The date that I saw The Fault in Our Stars and the date that I put my Tumblr blog on hiatus coincide. Here's why.
I follow John Green in more than one place online, so I've been up on the movie adaptation of his best selling novel for a little while now. I was pretty excited for it when it was still in development. But as the advertising campaign grew more and more omnipresent, more and more people on my Tumblr dashboard began to despise it. I can kind of understand where they're coming from. I mean, hearing about one of my favorite books on a Top 40 radio station was pretty jarring and kind of uncomfortable. But that's me operating under the assumption that just because something is popular means that its value is lessened.
In my eyes, the book was never meant to become this popular. It wasn't written for it. There weren't any references to trendy things or popular opinions. If anything, TFiOS debunked them. Gus's whole arc went from something very typical of most people my age (wanting to be something widely known and celebrated) to coming to appreciate Hazel's more quiet existence. It's about accepting the inevitability of death and decay, and coming to appreciate life anyways. That's not built to sell.
But for some reason, it did, and it sold very, very well. I don't think anybody really anticipated the hype it would get; it just kind of happened organically. I do think that it was just a little overhyped. Maybe it was people actually reading into the message, maybe it was people thinking that Augustus Waters was a total dreamboat. It was likely a mix of both. But I sat in the theatre, crying at all the wrong times and downing my popcorn, and I remembered why it was I liked this story in the first place. It was honest. Not perfect, not realistic, but honest. It was a story told in earnest in memory of a friend, and I think that's beautiful.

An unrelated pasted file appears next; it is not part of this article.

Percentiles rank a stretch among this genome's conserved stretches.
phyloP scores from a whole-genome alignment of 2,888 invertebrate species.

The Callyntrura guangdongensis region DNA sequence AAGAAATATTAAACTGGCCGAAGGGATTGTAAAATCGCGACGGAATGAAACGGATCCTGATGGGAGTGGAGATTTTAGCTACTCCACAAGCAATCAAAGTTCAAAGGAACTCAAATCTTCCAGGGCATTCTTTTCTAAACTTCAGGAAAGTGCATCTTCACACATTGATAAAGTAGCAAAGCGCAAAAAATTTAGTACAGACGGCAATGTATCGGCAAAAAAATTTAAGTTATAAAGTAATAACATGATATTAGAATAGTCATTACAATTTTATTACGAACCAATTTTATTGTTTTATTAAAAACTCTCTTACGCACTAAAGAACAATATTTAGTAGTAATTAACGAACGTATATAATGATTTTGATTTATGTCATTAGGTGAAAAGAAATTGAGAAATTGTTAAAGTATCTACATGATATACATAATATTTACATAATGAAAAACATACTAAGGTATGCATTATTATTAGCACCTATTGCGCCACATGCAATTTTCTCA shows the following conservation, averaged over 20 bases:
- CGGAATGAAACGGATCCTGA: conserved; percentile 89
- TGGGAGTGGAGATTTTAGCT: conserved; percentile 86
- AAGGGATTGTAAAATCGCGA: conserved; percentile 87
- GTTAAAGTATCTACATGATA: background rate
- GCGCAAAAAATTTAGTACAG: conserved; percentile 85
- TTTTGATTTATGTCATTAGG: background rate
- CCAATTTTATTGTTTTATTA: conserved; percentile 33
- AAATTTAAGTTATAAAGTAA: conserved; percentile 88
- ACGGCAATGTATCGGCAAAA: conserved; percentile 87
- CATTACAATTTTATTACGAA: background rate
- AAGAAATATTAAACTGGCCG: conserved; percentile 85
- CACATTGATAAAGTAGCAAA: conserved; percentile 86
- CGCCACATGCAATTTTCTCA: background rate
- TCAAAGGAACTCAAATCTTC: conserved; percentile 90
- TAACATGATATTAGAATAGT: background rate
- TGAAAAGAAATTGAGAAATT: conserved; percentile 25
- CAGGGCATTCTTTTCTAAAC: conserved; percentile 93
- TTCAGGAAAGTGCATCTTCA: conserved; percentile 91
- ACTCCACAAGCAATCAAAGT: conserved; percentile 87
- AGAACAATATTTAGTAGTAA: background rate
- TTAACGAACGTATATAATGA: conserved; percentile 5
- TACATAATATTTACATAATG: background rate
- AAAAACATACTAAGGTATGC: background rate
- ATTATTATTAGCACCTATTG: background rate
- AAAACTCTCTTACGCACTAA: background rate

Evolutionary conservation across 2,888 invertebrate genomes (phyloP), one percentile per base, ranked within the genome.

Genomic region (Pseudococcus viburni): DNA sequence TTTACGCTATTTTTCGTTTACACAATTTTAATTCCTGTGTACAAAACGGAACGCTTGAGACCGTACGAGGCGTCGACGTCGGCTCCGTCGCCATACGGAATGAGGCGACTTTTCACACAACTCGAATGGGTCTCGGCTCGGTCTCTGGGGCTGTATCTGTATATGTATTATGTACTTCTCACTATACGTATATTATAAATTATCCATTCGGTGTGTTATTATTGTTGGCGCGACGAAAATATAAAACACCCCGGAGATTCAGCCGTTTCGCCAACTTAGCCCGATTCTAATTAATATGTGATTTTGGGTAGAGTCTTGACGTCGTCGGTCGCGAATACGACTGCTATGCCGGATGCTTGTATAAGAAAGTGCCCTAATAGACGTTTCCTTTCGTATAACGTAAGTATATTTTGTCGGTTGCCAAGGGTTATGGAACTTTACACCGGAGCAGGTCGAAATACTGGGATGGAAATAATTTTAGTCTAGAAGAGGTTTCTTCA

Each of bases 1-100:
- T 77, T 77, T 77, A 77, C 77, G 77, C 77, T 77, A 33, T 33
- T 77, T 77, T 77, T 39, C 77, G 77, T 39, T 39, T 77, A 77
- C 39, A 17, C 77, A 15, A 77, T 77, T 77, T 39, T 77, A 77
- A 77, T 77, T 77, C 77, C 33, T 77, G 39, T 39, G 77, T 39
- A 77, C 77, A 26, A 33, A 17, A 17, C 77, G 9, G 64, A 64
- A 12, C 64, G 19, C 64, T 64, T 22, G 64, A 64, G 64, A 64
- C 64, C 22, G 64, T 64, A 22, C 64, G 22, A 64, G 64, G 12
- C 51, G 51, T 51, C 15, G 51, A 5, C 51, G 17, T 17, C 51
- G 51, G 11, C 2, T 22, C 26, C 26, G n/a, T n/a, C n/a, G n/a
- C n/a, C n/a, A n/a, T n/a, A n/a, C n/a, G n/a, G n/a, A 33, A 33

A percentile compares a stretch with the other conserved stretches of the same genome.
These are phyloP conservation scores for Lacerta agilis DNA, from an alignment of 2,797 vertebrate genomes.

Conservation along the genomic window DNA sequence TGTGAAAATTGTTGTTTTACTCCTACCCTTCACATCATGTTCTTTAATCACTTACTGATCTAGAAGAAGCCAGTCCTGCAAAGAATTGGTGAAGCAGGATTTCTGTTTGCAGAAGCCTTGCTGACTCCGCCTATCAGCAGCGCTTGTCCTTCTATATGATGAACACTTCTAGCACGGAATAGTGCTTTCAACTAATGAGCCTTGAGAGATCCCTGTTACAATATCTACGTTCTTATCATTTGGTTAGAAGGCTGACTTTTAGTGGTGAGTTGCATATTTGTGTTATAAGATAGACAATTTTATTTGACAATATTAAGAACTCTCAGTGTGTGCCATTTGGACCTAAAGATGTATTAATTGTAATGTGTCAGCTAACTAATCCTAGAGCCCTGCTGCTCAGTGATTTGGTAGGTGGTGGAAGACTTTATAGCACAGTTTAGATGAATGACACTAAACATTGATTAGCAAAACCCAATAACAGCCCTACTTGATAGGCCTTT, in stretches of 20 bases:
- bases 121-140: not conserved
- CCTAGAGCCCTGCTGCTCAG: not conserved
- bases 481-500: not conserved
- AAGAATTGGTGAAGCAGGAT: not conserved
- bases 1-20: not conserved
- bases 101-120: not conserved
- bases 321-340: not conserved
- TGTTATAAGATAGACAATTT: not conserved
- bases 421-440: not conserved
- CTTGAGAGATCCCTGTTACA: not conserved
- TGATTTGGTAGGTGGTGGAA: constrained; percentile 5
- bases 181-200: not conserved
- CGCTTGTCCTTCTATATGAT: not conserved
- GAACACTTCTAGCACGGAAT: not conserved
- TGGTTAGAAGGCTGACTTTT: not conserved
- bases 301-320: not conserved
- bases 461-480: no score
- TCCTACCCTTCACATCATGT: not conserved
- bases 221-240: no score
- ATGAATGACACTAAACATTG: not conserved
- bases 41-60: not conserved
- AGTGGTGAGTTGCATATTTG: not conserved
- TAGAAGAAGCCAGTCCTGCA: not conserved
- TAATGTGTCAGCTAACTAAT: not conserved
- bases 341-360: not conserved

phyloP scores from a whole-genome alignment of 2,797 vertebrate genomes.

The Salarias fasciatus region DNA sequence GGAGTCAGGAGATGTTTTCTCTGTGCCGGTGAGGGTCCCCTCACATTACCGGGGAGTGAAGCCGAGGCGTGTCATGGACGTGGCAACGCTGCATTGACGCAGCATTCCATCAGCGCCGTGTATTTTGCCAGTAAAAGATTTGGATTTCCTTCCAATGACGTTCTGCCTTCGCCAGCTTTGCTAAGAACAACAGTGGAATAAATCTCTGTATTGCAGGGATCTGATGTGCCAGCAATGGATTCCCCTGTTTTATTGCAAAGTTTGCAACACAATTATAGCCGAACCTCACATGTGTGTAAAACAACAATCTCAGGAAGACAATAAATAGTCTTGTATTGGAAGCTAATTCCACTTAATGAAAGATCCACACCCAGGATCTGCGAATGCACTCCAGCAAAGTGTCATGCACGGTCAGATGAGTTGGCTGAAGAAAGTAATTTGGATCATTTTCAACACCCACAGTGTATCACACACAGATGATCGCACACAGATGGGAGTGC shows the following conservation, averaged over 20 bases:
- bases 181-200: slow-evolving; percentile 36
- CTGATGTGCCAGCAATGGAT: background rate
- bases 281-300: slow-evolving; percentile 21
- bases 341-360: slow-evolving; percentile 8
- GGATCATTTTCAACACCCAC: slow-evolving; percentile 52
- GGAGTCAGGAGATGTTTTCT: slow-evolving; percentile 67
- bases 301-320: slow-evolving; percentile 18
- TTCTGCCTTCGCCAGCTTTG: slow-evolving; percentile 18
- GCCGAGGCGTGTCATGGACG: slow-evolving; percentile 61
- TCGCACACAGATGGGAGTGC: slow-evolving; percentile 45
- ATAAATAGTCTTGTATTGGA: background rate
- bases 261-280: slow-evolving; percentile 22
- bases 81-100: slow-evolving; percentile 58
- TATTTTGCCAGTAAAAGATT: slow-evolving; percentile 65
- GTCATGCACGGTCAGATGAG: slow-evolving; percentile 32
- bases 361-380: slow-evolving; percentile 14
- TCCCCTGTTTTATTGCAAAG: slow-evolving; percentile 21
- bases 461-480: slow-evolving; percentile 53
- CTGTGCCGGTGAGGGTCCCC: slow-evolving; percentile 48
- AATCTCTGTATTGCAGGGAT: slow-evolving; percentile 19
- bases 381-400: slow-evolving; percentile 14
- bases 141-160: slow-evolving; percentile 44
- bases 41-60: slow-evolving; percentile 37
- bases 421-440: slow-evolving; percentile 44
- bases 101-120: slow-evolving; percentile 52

Of course, as soon as I come home and see my Tumblr feed, my mood is ruined. Perhaps it was just the people I follow, but I saw not one positive thing about the movie on my dash. Not a one. It was nothing but criticisms that seemed to hold no basis in the story itself. I've seen everything from "Hazel and Gus are caricatures of illness" to "he just wrote his dream girl from high school" and none of it matches the book I remember reading. This leads me to believe that people were adopting the same mindset I did when I heard radio ads for it.
So to all of the people who have decided to hate The Fault in Our Stars without having bothered to see or read it:
- Stop. Just stop. Think about what you are doing. Think about things you love. You loved them after you saw/read/did them, yes? Maybe you liked the aesthetic beforehand, maybe not. The point is, you had to actually experience them to appreciate them fully. If you haven't tasted food you cannot pretend to love it or hate it. Same goes for media. Educate yourself before you make yourself into a fool.
- Objective criticism is always useful. I can appreciate the faults in things I enjoy without ceasing to enjoy the thing itself.
- Opinions are always valid if you are honest about them. If you mask just not getting something with "so-and-so had horrible character development" without evidence, or just not coming clean about the real reason you wrinkle your nose at it whenever it's mentioned, then you're just going to come off as ignorant and snobby.
- Remember that just because something is popular doesn't mean that it's meaningless.
The Aspiring Novelist